Posted on 12-Jun-2007 09:07
Filed under: News
Apple is showing a near final version of Mac OS X Leopard, the sixth major release of its operating system, currently scheduled to ship in October.
Leopard introduces over 300 new features, including a new Desktop and Dock with Stacks, a new way to organize files; an updated Finder featuring Cover Flow and a new way to browse and share files between multiple Macs; Quick Look, a new way to rapidly preview most files without opening an application.
The new operating system also introduces Time Machine, allowing automatic back up and restore of lost files or a complete Mac and Spaces, a new feature to create groups of applications and instantly switch between them.
"Leopard is the best release of Mac OS X to date, surpassing even Tiger, and will further extend Mac OS X's leadership as the most advanced and innovative operating system in the world," said Steve Jobs, Apple's CEO. "We think current and prospective customers are going to love Leopard, and that it will help make the Mac even more popular."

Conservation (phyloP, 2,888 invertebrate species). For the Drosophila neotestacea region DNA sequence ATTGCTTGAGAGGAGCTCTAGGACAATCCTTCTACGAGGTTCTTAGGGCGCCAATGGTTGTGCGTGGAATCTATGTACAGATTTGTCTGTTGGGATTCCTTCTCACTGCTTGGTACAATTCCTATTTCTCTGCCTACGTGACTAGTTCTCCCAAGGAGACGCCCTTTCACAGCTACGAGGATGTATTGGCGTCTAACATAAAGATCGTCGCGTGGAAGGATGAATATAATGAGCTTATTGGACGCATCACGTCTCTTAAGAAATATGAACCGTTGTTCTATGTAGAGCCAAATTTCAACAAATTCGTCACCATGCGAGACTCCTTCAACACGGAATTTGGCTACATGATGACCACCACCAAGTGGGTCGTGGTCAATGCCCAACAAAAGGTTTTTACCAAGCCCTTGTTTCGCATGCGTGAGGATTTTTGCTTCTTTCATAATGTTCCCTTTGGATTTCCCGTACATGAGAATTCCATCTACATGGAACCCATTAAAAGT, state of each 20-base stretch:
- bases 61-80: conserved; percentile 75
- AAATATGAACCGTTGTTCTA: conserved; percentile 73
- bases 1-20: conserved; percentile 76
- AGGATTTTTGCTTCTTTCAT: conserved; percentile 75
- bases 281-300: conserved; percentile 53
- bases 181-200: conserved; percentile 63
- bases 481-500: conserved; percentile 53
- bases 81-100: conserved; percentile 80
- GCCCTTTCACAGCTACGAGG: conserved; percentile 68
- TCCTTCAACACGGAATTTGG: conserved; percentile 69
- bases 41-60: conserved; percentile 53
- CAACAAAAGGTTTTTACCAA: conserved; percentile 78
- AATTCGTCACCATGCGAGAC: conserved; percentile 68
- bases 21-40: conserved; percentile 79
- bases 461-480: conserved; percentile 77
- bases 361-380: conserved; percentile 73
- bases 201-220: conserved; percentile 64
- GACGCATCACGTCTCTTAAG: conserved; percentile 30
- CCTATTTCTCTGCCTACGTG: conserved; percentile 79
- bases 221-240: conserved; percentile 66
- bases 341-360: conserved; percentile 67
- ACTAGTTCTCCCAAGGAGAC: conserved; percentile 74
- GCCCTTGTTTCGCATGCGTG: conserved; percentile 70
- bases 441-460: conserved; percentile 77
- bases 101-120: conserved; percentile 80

The new Dock featuring Stacks helps manage a user's desktop clutter caused by browser and email downloads. With the click of a mouse, users can instantly fan out the contents of a stack to easily see each item. Leopard's Finder has been completely redesigned with the addition of Cover Flow, a way to quickly browse and locate files and applications.
Subscribers to .Mac can also use the new "Back to my Mac" feature to browse and access files on their remote Macs over the Internet.
Time Machine keeps an up-to-date copy of everything on the Mac. In the event a file is lost, users can use Mac OS X's Spotlight to search back through time to find and then instantly restore the file. Time Machine can automatically back up a Mac to an external hard drive connected with a FireWire or USB cable, to a server, or wirelessly to an AirPort Extreme base station with an attached hard drive.
Leopard also includes three new technologies that take full advantage of the latest developments in processor hardware: full native 64-bit support to enable applications to take complete advantage of 64-bit processing while still running side by side with existing 32-bit Mac OS X applications and drivers; easy multi-core optimization and scheduling to take advantage of the latest Intel hardware; and Core Animation, helping developers easily create animated user experiences as amazing as Leopard's Spaces and Time Machine in their own applications.
One important feature on this new version is Boot Camp, a tool that makes it possible to run Microsoft Windows natively on Intel-based Macs.
Apple says this new OS will cost US$129 when it hits the store later this year.